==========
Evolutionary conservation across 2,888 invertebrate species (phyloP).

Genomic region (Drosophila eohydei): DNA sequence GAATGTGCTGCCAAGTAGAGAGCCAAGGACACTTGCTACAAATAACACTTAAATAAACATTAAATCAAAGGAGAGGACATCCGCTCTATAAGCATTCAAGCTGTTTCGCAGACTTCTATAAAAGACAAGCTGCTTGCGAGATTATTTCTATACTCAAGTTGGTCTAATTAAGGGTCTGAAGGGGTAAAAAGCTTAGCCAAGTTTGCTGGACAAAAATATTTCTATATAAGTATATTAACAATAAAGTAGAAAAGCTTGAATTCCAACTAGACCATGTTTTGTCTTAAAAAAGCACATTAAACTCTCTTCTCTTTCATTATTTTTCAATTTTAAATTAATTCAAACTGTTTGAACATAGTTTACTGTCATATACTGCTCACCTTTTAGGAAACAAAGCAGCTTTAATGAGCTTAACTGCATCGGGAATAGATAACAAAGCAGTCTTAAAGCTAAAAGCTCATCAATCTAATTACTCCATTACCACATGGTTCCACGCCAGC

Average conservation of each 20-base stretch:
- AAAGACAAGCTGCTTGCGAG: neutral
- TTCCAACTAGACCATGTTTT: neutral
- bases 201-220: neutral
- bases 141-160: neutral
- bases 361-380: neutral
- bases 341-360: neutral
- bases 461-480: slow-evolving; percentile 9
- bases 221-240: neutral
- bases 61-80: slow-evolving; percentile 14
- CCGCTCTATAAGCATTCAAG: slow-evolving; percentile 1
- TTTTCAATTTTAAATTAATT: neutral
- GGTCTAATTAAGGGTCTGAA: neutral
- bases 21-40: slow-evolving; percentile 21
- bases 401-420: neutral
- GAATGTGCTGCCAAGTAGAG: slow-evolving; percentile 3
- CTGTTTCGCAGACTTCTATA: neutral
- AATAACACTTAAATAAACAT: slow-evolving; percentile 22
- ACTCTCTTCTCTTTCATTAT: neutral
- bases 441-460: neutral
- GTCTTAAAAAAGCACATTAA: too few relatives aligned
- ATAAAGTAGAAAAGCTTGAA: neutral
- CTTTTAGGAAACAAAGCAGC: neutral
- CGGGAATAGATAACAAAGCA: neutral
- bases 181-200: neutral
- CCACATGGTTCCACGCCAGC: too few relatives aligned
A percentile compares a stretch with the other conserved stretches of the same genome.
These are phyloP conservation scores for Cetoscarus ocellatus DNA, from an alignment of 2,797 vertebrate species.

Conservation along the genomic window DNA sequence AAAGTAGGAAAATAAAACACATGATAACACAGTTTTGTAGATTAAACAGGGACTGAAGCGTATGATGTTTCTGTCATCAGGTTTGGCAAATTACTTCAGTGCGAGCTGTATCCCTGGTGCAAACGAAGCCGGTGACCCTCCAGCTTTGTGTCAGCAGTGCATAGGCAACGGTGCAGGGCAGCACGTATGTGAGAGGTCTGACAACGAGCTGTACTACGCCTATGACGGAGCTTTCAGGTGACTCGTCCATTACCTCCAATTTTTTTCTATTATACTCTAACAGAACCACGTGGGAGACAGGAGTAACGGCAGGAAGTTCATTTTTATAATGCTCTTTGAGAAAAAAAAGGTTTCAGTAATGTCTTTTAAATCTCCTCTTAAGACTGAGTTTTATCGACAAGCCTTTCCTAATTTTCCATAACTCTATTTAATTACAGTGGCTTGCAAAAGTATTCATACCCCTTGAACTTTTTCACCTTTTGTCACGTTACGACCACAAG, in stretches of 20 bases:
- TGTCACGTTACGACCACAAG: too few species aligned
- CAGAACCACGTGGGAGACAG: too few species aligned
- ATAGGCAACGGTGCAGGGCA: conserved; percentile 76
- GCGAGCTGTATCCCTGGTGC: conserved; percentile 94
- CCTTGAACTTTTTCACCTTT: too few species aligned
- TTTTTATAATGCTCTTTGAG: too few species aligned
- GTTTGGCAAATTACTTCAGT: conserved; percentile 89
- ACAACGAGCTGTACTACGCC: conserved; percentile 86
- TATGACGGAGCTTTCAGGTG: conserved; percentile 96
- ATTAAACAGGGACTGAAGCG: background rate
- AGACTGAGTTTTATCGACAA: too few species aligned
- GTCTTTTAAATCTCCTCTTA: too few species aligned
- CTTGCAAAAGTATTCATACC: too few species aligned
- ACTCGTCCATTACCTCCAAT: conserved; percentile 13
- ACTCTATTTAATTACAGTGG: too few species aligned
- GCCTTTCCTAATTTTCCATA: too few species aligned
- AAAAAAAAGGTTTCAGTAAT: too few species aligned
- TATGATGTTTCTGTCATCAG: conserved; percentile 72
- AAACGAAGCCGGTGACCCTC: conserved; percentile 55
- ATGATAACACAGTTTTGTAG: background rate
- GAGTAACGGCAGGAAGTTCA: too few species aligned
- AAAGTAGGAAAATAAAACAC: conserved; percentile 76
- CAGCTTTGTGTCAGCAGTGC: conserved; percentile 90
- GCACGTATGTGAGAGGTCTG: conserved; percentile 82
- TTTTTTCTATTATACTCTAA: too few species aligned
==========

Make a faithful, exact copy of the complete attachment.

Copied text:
Evolutionary conservation across 2,888 invertebrate species (phyloP).

Genomic region (Drosophila eohydei): DNA sequence GAATGTGCTGCCAAGTAGAGAGCCAAGGACACTTGCTACAAATAACACTTAAATAAACATTAAATCAAAGGAGAGGACATCCGCTCTATAAGCATTCAAGCTGTTTCGCAGACTTCTATAAAAGACAAGCTGCTTGCGAGATTATTTCTATACTCAAGTTGGTCTAATTAAGGGTCTGAAGGGGTAAAAAGCTTAGCCAAGTTTGCTGGACAAAAATATTTCTATATAAGTATATTAACAATAAAGTAGAAAAGCTTGAATTCCAACTAGACCATGTTTTGTCTTAAAAAAGCACATTAAACTCTCTTCTCTTTCATTATTTTTCAATTTTAAATTAATTCAAACTGTTTGAACATAGTTTACTGTCATATACTGCTCACCTTTTAGGAAACAAAGCAGCTTTAATGAGCTTAACTGCATCGGGAATAGATAACAAAGCAGTCTTAAAGCTAAAAGCTCATCAATCTAATTACTCCATTACCACATGGTTCCACGCCAGC

Average conservation of each 20-base stretch:
- AAAGACAAGCTGCTTGCGAG: neutral
- TTCCAACTAGACCATGTTTT: neutral
- bases 201-220: neutral
- bases 141-160: neutral
- bases 361-380: neutral
- bases 341-360: neutral
- bases 461-480: slow-evolving; percentile 9
- bases 221-240: neutral
- bases 61-80: slow-evolving; percentile 14
- CCGCTCTATAAGCATTCAAG: slow-evolving; percentile 1
- TTTTCAATTTTAAATTAATT: neutral
- GGTCTAATTAAGGGTCTGAA: neutral
- bases 21-40: slow-evolving; percentile 21
- bases 401-420: neutral
- GAATGTGCTGCCAAGTAGAG: slow-evolving; percentile 3
- CTGTTTCGCAGACTTCTATA: neutral
- AATAACACTTAAATAAACAT: slow-evolving; percentile 22
- ACTCTCTTCTCTTTCATTAT: neutral
- bases 441-460: neutral
- GTCTTAAAAAAGCACATTAA: too few relatives aligned
- ATAAAGTAGAAAAGCTTGAA: neutral
- CTTTTAGGAAACAAAGCAGC: neutral
- CGGGAATAGATAACAAAGCA: neutral
- bases 181-200: neutral
- CCACATGGTTCCACGCCAGC: too few relatives aligned
A percentile compares a stretch with the other conserved stretches of the same genome.
These are phyloP conservation scores for Cetoscarus ocellatus DNA, from an alignment of 2,797 vertebrate species.

Conservation along the genomic window DNA sequence AAAGTAGGAAAATAAAACACATGATAACACAGTTTTGTAGATTAAACAGGGACTGAAGCGTATGATGTTTCTGTCATCAGGTTTGGCAAATTACTTCAGTGCGAGCTGTATCCCTGGTGCAAACGAAGCCGGTGACCCTCCAGCTTTGTGTCAGCAGTGCATAGGCAACGGTGCAGGGCAGCACGTATGTGAGAGGTCTGACAACGAGCTGTACTACGCCTATGACGGAGCTTTCAGGTGACTCGTCCATTACCTCCAATTTTTTTCTATTATACTCTAACAGAACCACGTGGGAGACAGGAGTAACGGCAGGAAGTTCATTTTTATAATGCTCTTTGAGAAAAAAAAGGTTTCAGTAATGTCTTTTAAATCTCCTCTTAAGACTGAGTTTTATCGACAAGCCTTTCCTAATTTTCCATAACTCTATTTAATTACAGTGGCTTGCAAAAGTATTCATACCCCTTGAACTTTTTCACCTTTTGTCACGTTACGACCACAAG, in stretches of 20 bases:
- TGTCACGTTACGACCACAAG: too few species aligned
- CAGAACCACGTGGGAGACAG: too few species aligned
- ATAGGCAACGGTGCAGGGCA: conserved; percentile 76
- GCGAGCTGTATCCCTGGTGC: conserved; percentile 94
- CCTTGAACTTTTTCACCTTT: too few species aligned
- TTTTTATAATGCTCTTTGAG: too few species aligned
- GTTTGGCAAATTACTTCAGT: conserved; percentile 89
- ACAACGAGCTGTACTACGCC: conserved; percentile 86
- TATGACGGAGCTTTCAGGTG: conserved; percentile 96
- ATTAAACAGGGACTGAAGCG: background rate
- AGACTGAGTTTTATCGACAA: too few species aligned
- GTCTTTTAAATCTCCTCTTA: too few species aligned
- CTTGCAAAAGTATTCATACC: too few species aligned
- ACTCGTCCATTACCTCCAAT: conserved; percentile 13
- ACTCTATTTAATTACAGTGG: too few species aligned
- GCCTTTCCTAATTTTCCATA: too few species aligned
- AAAAAAAAGGTTTCAGTAAT: too few species aligned
- TATGATGTTTCTGTCATCAG: conserved; percentile 72
- AAACGAAGCCGGTGACCCTC: conserved; percentile 55
- ATGATAACACAGTTTTGTAG: background rate
- GAGTAACGGCAGGAAGTTCA: too few species aligned
- AAAGTAGGAAAATAAAACAC: conserved; percentile 76
- CAGCTTTGTGTCAGCAGTGC: conserved; percentile 90
- GCACGTATGTGAGAGGTCTG: conserved; percentile 82
- TTTTTTCTATTATACTCTAA: too few species aligned